All the WOW events that I went to were great – WOW does give a sense of a community trying to improve its attraction and retention!

Caroline Andrew
Professor, University of Ottawa
We are very pleased to have done the “Opportunity Cost of Not Investing in Interpretation” report – it is so important to have clarity on these challenges and…

Hindia Mohamoud, Director, OLIP
The work and expertise that OLIP brings to our community is so important as it helps us to build bridges and break down silos.  I look forward to our continued work together. 

Jim Watson, Mayor of Ottawa
The WOW seminar on immigrant women’s nutrition and health was a step in the right direction towards closing the gap between academic researchers and service providers.

Josephine Etowa
Associate Professor, School of Nursing, University of Ottawa
OLIP helps to unite and share scarce resources for greater impact by working together in the field of student education.

Walter Piovesan
Associate Director of Education, Ottawa Carleton District School Board
I was happy to see integration to Algonquin territory and indigenous culture related programming in 2014 WOW. Please continue to involve local Aboriginal organisations and…

Linda Manning
WOW 2014 participant, Senior Fellow, University of Ottawa
My nomination is an indication that our hard work in building Canada is recognized. All we do is to serve the community in return for embracing us when we needed it.  

Mehdi Mahdavi
Ottawa Immigrant Entrepreneurship Awards Nominee
Canada has been shaped by people who came from all over the world to build this country. WOW offers a platform for us to celebrate this history and the future it will help…

Alex Munter, Chair of the OLIP Council and President and CEO of the Children’s Hospital of Eastern Ontario and Ottawa Children’s Treatment Centre
The City of Ottawa will continue to play a lead role in the implementation of the Ottawa Immigration Strategy, just as we did in the founding of OLIP.

Steve Desroches
City Councillor and Deputy Mayor of Ottawa
In our city’s history, immigrants have always played an important role. They build our economic prosperity, diversify our culture, contribute to our social vitality.

Jim Watson
Mayor of Ottawa

Consultation on a New Community Action Plan on Equity

December 16, 2019

During the 2019 Welcoming Ottawa Week, 30 community members and organizational partners joined together at an OLIP convened half-day consultation at the Mary Pitt Building to provide input into a new community action plan to build capacity for equitable outcomes for immigrants and racialized populations in Ottawa, through strengthened organizational responsiveness.

Participants were invited to contribute to one of the subgroup discussions addressing four themes: i) Governance and Leadership; ii) Organizational Culture; iii) Community Engagement; and iv) Data and Progress Measurement. In each discussion, they were asked discuss three key questions:

  1. What considerations and actions are needed to address inequities resulting from systemic racism?
  2. How do we measure community and organizational progress on equitable service and participation by all residents, including immigrants and racialized Ottawa residents equitably? What is important to track?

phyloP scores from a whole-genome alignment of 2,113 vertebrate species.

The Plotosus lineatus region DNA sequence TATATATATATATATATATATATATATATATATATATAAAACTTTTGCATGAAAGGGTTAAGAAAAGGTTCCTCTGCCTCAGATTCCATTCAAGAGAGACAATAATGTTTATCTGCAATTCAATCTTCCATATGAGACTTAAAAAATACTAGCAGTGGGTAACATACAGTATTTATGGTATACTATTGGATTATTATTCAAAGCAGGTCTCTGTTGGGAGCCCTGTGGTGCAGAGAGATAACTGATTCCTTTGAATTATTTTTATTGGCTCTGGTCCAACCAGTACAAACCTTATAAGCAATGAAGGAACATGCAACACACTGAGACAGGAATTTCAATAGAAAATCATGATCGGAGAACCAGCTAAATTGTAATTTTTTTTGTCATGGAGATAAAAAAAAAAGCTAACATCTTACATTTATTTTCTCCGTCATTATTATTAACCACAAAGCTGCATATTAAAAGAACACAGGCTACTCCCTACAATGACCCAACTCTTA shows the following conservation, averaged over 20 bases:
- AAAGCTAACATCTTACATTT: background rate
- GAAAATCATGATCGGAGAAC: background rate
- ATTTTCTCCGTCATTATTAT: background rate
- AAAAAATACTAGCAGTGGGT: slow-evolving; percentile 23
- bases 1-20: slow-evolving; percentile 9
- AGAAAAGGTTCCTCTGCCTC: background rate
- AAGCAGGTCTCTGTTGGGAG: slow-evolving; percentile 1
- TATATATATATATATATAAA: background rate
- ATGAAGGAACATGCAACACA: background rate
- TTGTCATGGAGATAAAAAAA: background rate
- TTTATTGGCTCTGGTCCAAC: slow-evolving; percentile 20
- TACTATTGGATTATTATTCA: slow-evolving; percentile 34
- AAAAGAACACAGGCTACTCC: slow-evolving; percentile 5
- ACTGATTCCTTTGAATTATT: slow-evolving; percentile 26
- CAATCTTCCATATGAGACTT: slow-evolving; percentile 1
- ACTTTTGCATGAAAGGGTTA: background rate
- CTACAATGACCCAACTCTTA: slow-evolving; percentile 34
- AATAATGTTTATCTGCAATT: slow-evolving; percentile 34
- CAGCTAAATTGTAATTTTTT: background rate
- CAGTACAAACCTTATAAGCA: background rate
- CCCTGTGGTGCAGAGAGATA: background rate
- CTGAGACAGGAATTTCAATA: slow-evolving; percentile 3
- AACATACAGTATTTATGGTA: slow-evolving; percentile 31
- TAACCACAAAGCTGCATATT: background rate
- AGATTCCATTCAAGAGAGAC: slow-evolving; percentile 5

3. What can we do – individually, as organizations, and collectively – to create and promote the changes we want to see?

Many excellent ideas and strategies came out of the discussions, including ideas for building accountability for the goals and results related to the action plan. It was suggested that regular and clear reporting be built into the plan and that a matrix of results in different areas be included in the periodic reporting of the Equity partnership; and those Equity partner organizations’ employees be equipped with tools that help them integrate equity into their everyday work. There was also an emphasis on the need for authentic conversations, as uncomfortable as they may be, and to listen deeply with a sense of urgency and concern. Other concrete ideas emerging from this community conversation on equity were:

  • To create a framework and a guide for organizations to effectively engage with their constituents, including principles, methodologies and best practice approaches
  • To establish and strengthen incentives to encourage organizations to implement equity measures included in the new community action plan and to bring visibility to successes
  • To support the establishment of an anti-racism secretariat at the City of Ottawa as proposed by City Councillor Rawlson King.

The Equity Ottawa partnership will incorporate the feedback resulting from the June 30th community consultation and continue to refine the Community Action Plan for Equity in Ottawa. The new Action Plan will serve as a guide for equity partners to plan and implement changes that will strengthen their capacity to achieve equitable outcomes for all members of their constituencies.

If you are interested in joining or supporting this community-wide effort, or finding out more, please contact Denise Deby at denise@olip-plio.ca.

About Equity Ottawa

Founded in 2012, Equity Ottawa aims to strengthen the capacity of local organizations to improve equitable outcomes for immigrant and racialized communities. It is a partnership of 20 organizations from social services, health, education, child welfare, youth, justice and municipal sectors, and is co-led by OLIP and the Centretown Community Health Centre, with funding from the Ontario Trillium Foundation.

The Equity Ottawa Partnership is implementing a priority in the Ottawa Immigration Strategy to create relationships and process to support capacity building in how Ottawa organizations respond to the needs of immigrants and racialized populations, and how they incorporate the perspectives and insights of diverse stakeholders through employment, leadership and civic engagement.